Alice White is the daughter of a shopkeeper in 1920's London. Her boyfriend, Frank Webber is a Scotland Yard detective who seems more interested in police work than in her. Frank takes ... See full summary »
A man in London tries to help a counterespionage agent. But when the agent is killed and the man stands accused, he must go on the run to both save himself and also stop a spy ring which is trying to steal top secret information.
Alice White is the daughter of a shopkeeper in 1920's London. Her boyfriend, Frank Webber is a Scotland Yard detective who seems more interested in police work than in her. Frank takes Alice out one night, but she has secretly arranged to meet another man. Later that night Alice agrees to go back to his flat to see his studio. The man has other ideas and as he tries to rape Alice, she defends herself and kills him with a bread knife. When the body is discovered, Frank is assigned to the case, he quickly determines that Alice is the killer, but so has someone else and blackmail is threatened. Written by
Col Needham <email@example.com>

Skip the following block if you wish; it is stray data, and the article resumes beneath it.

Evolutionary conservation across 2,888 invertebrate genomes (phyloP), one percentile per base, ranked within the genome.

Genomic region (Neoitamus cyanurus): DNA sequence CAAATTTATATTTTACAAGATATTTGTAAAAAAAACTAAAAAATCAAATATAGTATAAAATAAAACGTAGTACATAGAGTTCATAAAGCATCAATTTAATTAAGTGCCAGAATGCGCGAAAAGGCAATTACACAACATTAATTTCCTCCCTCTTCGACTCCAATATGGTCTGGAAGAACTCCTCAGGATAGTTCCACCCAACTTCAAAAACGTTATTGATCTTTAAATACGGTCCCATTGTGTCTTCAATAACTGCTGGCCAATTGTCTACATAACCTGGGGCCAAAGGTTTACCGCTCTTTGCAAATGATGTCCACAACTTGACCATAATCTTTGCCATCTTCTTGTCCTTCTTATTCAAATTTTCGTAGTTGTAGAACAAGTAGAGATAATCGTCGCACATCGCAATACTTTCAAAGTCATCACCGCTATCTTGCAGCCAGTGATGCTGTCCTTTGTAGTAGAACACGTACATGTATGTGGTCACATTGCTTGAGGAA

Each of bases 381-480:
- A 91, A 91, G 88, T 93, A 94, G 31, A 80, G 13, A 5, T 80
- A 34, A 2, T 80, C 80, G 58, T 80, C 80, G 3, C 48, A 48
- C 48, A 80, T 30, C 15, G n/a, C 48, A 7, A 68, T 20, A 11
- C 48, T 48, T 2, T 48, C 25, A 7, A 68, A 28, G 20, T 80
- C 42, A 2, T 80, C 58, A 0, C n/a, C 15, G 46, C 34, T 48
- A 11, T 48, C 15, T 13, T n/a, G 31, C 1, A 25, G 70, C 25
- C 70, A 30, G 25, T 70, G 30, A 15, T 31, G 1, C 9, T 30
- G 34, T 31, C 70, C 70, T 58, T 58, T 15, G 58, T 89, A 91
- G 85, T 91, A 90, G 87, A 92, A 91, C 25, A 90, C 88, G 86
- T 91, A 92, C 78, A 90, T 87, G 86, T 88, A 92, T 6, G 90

Generally acknowledged as the first British talkie, and definitely the first sound-on-film British talkie. The Clue of the New Pin (1929), was released in March 1929 in the British Phototone system, a sound-on-disc system using 12-inch phonograph records synchronized with the film. See more »
When the artist is talking to Alice (Anny Ondra), he calls her Annie at one point, before correcting himself. See more »
Saw this for the first time the other night on Turner Classic network. The movie is really is a "proto-Hitchcock" style; You could catch a glimpse of the future "Bruno" (Robert Walker, Strangers on a Train) in the blackmailer. I suppose we can discuss character development and so on, but after all it was 1929,the first British talkie, and therefore at the beginning of a whole new concept. The scenes in the artist's bedroom were certainly risqué by American standards at the time. I understand the movie initially began as a silent film and a silent version was indeed filmed. Probably every future Hitchcock twist and turn in the plot is in there and I found it quite enjoyable.
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